Bugs Detected at Parkland Behind Bulleen Art and Garden

On Sunday 20th of October, 10am, a group of local Junior Bug Detectives undertook an hour long investigation of the area behind Bulleen Art & Garden, by the river, and can confirm that bugs were indeed “detected”. Kat lead a team of young, but more than qualified team, who uncovered more than 20 different species of mini beasts at the investigation site.

The search started off in a shady spot, where detectives left “no stone, or piece of wood, unturned”, and replaced them as they went so these habitats were disturbed as little as possible. Here, we found the usual suspects of the understory – the decomposers. There were of course the molluscs – shell backs, slugs, leopard slugs, pale white slugs, and many shades of brown. Slaters, also know in the underground as “butcher boys”, though none were found with any weapons on them. Millipedes, centipedes and shiny metallic coloured flatworms. Ants, earthworms, witchidy grubs, earwigs (cleverly disguised as they had removed any of their ears or wigs), spring tails, very small black beetles and even a stink bug.

When the team felt that they had exhausted all leads in the shade area, the investigation was continued in the open area beside two small eucalypts, in the sunshine, and up in the tree canopies. Here they came across a whole different set of critters. The butterflies were too fast for them, and so were the flies, but the caterpillars with their fluffy getups tried sailing away on fluffy silky strings but they hadn’t thought their plan through and ended up landing on the backs of the investigation team and were apprehended shortly after.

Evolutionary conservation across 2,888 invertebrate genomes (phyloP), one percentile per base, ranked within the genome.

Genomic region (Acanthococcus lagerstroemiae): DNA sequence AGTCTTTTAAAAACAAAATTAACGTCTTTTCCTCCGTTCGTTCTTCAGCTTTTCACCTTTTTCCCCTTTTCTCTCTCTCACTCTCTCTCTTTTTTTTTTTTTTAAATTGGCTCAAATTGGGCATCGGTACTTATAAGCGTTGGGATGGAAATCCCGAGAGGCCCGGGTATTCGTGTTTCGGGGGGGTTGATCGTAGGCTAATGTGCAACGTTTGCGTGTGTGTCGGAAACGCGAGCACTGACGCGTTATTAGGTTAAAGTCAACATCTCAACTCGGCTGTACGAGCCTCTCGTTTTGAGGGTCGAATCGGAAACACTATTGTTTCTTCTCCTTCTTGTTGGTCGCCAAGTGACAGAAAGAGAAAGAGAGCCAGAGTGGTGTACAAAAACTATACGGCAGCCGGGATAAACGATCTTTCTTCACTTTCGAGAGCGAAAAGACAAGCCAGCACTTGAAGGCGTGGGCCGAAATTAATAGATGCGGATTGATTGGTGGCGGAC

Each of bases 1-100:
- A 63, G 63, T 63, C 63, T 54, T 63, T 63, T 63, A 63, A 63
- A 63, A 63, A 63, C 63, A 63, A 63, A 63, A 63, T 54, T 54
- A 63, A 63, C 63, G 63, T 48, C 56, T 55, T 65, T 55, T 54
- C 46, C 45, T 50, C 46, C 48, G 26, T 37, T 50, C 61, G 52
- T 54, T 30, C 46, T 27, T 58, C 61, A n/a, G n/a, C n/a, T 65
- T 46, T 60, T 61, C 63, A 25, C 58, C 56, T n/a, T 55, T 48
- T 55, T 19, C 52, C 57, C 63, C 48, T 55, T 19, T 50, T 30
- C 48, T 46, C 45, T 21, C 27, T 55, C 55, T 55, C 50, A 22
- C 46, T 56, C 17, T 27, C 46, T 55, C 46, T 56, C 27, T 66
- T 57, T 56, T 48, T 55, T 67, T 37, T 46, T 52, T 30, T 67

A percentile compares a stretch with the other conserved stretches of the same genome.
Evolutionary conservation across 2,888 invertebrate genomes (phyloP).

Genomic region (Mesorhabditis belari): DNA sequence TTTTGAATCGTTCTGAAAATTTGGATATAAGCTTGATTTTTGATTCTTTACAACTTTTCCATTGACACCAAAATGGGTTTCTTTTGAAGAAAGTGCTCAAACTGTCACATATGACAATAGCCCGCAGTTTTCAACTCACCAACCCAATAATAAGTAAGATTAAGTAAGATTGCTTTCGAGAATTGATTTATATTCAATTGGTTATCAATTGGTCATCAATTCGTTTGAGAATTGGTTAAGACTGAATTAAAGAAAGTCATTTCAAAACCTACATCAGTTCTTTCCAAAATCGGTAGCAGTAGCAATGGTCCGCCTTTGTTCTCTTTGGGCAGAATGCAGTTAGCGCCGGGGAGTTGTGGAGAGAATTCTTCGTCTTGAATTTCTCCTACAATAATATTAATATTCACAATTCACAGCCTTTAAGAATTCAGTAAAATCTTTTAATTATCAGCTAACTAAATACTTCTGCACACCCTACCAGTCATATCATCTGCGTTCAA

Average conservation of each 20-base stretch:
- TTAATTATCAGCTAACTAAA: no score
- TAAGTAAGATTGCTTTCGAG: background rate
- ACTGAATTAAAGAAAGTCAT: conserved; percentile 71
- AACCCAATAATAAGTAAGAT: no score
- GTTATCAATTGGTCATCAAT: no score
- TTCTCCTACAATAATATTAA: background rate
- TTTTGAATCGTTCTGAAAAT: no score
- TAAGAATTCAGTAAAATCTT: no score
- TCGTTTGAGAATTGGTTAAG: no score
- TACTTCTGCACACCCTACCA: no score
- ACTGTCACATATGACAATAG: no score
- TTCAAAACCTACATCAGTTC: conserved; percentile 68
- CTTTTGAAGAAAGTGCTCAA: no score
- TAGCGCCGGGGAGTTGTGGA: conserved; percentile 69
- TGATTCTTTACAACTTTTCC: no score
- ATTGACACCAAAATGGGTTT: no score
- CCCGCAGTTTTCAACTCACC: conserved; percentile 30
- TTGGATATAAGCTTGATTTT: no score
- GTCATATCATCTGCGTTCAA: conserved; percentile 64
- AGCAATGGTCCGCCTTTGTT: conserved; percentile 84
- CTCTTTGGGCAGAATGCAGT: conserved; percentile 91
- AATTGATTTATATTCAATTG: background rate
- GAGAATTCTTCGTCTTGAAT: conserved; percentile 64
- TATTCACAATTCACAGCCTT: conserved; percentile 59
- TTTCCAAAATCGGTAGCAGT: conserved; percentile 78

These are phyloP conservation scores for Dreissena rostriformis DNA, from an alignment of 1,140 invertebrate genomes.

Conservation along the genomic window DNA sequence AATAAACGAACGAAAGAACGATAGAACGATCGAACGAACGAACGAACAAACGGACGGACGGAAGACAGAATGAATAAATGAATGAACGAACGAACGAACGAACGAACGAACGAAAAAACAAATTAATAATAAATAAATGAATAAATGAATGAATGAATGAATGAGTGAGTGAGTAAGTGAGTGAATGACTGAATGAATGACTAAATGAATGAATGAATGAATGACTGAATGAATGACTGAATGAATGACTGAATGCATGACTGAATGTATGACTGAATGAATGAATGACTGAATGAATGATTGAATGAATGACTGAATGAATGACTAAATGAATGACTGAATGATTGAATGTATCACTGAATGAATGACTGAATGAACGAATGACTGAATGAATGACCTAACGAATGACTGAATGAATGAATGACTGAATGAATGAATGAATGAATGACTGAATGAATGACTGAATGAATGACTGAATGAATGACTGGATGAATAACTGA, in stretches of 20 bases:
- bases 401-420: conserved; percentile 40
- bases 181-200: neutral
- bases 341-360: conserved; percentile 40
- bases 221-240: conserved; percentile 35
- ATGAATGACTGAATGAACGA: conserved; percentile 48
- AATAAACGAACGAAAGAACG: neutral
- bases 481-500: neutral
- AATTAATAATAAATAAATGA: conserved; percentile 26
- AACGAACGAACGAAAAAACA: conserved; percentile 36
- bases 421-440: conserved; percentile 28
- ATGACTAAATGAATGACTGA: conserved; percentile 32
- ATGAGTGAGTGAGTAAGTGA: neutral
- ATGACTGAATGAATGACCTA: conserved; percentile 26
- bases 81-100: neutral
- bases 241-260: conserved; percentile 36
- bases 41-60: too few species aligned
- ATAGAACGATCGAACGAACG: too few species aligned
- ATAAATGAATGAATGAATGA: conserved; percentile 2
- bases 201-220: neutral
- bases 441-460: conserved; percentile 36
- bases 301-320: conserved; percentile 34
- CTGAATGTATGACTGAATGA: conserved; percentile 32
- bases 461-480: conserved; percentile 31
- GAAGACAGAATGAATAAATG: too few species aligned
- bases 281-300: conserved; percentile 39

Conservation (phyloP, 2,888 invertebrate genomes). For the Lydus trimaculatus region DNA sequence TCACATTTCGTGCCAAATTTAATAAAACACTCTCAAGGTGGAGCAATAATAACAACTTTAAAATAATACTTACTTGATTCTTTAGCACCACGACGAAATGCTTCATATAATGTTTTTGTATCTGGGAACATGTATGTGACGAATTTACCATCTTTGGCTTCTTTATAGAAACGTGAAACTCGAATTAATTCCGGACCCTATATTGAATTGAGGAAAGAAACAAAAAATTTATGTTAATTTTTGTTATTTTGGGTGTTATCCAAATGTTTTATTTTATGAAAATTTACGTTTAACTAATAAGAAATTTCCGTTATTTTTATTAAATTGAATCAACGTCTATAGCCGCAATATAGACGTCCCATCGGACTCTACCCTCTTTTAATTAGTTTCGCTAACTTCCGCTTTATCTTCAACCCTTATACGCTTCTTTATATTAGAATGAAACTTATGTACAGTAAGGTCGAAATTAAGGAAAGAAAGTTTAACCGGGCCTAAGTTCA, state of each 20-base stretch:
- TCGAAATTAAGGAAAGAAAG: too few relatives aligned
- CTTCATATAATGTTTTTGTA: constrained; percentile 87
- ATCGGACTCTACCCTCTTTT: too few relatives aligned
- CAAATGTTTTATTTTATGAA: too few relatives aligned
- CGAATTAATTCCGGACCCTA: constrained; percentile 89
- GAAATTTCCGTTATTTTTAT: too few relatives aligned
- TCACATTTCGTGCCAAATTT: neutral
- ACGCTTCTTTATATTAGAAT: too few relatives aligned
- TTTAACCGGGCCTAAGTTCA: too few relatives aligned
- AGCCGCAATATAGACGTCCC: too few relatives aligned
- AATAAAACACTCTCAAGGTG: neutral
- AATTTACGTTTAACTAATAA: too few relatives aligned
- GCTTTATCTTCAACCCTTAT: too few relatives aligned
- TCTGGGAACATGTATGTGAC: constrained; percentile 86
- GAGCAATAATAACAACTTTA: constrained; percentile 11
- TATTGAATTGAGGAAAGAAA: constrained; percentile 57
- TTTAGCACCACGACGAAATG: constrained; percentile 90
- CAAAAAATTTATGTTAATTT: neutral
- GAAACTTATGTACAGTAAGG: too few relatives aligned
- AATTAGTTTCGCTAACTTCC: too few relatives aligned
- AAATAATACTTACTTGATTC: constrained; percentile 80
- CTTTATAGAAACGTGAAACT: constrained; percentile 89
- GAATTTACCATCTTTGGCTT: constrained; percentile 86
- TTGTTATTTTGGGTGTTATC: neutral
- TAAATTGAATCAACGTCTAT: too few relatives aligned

Back up was called early on when the detainees quickly outnumbered the junior detectives – someone had to hold the glass jars so the other detectives could get a better look (thanks mums and dads!). A weevil was ambushed when he appeared unexpectedly on a branch, psillids on the gum leaves had no chance as they were still overwintering and were yet to hatch.

Then the team were rewarded when they came across a whole family of saw flies, moonlighting as a sea anemone, armed and dangerous. They were better known to us as the “Spit Fires”, and they were looking for a fight. We had them surrounded, and took many photos, but the team did not have the means of detaining such a lively crew.

With many of the crew getting hungry and tired, the team called it quits after an hour. All in all, the operation was deemed a success!

Not a bad effort. A biodiversity audit of the insects in our local park, carried out by primary school aged children, with great enthusiasm, not bad for one hours work (or play) on a fine Sunday morning. Missed it? Not to worry, all detainees were released back into the bush where they were found, uncharged and unharmed, so you can always take a walk down to the park to find them any time you like – just leave everything as you found it and be respectful of the bushland and it inhabitants.